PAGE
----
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Kristin Smith
Kristin Smith

Kristin Smith, a former vice president at Zulily who previously spent eight years at, has been appointed CEO of Code Fellows. Meanwhile, Co-founder Will Little — who oversaw the organization after president Brent Turner moved to — is taking on the CTO title.

The Seattle company operates a “digital trade school,” an immersive bootcamp of sorts in which professionals pick up pertinent skills in areas such as iOS development, Ruby on Rails and Python.

At this point, Code Fellows operates just in Seattle, though Smith hinted that new cities would be coming online as part of her job.

“Code Fellows has quickly established itself as one of the strongest digital trade schools in the country, with a solid reputation for polishing developers into diamonds,” Smith said in a release. “I’m excited to continue working with Will and our amazing team that’s committed to helping people achieve their technical career goals and improve their lives. I’m also looking forward to expanding our reach, and fostering the advancement of tech talent in other high-demand markets.”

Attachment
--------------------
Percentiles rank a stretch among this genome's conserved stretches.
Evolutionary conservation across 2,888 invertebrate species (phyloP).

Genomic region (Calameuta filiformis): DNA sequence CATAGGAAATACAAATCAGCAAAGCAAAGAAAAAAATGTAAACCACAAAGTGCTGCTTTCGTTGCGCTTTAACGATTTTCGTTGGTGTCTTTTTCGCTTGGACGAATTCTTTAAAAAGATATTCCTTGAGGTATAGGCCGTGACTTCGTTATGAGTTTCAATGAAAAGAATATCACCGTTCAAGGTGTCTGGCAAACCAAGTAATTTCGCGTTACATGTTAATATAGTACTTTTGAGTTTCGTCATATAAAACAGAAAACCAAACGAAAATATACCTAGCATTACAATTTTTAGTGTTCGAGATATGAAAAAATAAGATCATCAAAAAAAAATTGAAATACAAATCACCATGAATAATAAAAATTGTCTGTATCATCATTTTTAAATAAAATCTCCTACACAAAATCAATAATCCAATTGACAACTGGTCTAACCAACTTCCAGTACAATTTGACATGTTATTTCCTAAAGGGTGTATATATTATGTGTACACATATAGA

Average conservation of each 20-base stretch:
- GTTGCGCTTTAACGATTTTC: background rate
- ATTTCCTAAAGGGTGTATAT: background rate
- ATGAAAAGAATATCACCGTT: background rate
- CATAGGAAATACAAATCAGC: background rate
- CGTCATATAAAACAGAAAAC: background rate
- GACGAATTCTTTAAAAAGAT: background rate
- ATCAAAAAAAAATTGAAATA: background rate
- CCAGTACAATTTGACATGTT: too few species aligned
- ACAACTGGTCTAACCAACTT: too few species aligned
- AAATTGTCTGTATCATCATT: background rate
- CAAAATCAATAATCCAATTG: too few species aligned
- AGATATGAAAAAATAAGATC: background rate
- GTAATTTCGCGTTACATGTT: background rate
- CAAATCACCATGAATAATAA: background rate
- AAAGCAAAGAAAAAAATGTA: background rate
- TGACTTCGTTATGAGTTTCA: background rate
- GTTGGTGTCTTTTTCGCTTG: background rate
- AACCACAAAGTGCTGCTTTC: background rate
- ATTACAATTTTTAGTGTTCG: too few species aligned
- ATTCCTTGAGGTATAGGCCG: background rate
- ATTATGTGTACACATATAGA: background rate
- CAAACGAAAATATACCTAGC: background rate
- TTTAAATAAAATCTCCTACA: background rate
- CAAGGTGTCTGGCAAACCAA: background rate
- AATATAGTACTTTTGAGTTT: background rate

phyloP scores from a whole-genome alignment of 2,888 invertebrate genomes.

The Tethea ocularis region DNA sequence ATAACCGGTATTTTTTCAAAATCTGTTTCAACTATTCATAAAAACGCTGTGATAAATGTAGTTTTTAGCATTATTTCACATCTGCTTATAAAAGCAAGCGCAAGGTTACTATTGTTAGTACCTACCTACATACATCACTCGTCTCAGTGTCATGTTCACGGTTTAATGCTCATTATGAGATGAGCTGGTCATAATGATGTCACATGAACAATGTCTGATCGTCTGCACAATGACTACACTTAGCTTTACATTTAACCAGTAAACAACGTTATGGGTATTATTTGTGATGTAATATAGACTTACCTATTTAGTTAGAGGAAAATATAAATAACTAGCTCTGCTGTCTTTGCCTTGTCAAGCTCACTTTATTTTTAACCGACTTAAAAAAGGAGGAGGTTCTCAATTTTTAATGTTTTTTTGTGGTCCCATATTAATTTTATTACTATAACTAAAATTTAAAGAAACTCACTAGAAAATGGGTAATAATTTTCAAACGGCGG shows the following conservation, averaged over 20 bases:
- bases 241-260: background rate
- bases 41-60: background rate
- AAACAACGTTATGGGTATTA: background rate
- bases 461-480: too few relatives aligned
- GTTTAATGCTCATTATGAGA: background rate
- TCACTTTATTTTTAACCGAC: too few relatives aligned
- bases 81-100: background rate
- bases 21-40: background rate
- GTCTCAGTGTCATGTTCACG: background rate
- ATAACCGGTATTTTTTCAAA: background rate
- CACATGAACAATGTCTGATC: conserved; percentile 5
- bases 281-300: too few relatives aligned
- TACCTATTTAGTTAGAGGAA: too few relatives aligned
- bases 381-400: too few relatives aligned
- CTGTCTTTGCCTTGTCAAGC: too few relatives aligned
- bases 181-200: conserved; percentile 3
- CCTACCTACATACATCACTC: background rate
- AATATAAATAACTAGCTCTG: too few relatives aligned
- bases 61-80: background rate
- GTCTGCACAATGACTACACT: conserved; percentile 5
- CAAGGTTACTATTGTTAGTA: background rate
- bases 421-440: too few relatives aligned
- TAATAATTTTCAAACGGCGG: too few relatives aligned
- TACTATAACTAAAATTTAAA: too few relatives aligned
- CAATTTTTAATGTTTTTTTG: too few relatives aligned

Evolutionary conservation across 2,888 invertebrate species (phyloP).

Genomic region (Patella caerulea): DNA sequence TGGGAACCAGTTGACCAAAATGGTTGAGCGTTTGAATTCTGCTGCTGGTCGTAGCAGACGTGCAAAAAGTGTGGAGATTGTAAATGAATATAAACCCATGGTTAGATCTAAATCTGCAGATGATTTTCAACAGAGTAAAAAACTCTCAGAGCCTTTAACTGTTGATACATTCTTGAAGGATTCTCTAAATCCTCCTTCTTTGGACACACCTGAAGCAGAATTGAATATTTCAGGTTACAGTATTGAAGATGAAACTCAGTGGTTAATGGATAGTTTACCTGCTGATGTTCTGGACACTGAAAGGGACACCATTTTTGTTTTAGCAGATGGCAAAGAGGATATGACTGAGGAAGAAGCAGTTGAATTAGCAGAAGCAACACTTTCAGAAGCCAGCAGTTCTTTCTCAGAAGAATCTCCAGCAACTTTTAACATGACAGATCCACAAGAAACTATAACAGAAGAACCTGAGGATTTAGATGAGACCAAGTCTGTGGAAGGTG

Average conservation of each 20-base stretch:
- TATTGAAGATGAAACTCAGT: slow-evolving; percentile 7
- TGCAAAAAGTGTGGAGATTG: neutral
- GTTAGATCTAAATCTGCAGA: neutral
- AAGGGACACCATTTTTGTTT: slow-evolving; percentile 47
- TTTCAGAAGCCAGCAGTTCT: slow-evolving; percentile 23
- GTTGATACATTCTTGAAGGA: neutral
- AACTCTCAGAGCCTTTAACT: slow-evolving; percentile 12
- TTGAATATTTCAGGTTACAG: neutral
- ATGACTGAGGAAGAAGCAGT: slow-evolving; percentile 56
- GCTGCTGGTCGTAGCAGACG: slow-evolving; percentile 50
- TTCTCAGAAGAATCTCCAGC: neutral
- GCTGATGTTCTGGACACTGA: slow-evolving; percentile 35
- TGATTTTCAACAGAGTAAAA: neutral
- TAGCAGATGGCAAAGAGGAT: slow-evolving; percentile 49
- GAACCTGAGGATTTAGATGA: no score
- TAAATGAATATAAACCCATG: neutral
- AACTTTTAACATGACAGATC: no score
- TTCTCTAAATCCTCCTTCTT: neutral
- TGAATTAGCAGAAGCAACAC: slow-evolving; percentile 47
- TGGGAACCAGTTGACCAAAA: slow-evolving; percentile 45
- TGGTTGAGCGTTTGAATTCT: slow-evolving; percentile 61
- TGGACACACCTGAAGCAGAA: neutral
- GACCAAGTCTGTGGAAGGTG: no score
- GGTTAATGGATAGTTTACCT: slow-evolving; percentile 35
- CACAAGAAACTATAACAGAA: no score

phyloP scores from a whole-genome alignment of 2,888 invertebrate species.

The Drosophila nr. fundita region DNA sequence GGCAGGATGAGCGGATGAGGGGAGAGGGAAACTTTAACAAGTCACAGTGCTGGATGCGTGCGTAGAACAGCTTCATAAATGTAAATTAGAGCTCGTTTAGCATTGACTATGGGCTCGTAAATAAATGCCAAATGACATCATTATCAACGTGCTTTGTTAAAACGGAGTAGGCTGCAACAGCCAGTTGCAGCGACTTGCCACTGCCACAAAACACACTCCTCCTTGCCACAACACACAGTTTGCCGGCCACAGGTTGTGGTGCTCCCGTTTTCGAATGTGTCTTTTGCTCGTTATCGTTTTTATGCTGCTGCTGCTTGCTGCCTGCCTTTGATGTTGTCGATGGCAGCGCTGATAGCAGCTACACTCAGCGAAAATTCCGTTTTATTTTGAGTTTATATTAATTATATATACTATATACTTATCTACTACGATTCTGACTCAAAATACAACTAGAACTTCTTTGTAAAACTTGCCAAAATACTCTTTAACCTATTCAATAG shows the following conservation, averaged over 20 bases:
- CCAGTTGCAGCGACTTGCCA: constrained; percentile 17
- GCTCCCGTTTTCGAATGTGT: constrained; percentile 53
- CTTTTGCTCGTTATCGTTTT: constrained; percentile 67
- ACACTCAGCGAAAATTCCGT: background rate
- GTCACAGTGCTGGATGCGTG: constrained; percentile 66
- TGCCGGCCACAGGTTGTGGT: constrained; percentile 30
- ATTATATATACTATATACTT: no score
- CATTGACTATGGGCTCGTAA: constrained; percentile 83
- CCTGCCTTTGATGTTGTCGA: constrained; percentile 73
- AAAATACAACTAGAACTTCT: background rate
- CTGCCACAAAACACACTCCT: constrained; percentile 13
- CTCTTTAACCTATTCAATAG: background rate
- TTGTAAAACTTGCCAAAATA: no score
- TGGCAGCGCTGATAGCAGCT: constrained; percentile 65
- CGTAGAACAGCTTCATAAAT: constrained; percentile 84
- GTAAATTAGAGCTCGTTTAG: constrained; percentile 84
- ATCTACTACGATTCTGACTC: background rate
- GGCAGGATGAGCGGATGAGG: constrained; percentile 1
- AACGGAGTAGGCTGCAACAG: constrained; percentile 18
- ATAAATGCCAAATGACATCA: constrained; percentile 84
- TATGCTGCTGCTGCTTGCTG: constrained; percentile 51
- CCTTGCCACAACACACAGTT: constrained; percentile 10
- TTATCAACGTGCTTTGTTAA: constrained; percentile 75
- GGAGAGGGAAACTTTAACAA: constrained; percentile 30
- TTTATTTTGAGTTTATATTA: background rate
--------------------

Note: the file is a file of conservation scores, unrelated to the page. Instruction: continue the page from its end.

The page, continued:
The appointment of Smith comes a few days after New York-based General Assembly, backed by Maveron, Jeff Bezos and others, announced a new location in Seattle.

Code Fellows puts its money where its mouth is, guaranteeing that those who go through the program will find work. Since its launch last year, 165 software engineers have graduated from its eight-week intensive courses with an average starting salary of $75,600 per year. The top reported salary offer for a Code Fellows graduate last year was $155,000.

Here’s more from Smith on why she took the job.

I’ve felt the real pain of not being able to find enough software development talent. At both Amazon and then zulily, the single biggest limiter to the amount of value we could create as a team was how fast we could find and hire software developers. At Code Fellows, not only are we poised to not only help ease this tech talent shortage, but we also spend each and every day teaching practical skills that become super powers that allow people to change their lives. It’s a very rare opportunity to be a part of something that has immense business value and is so personally rewarding.

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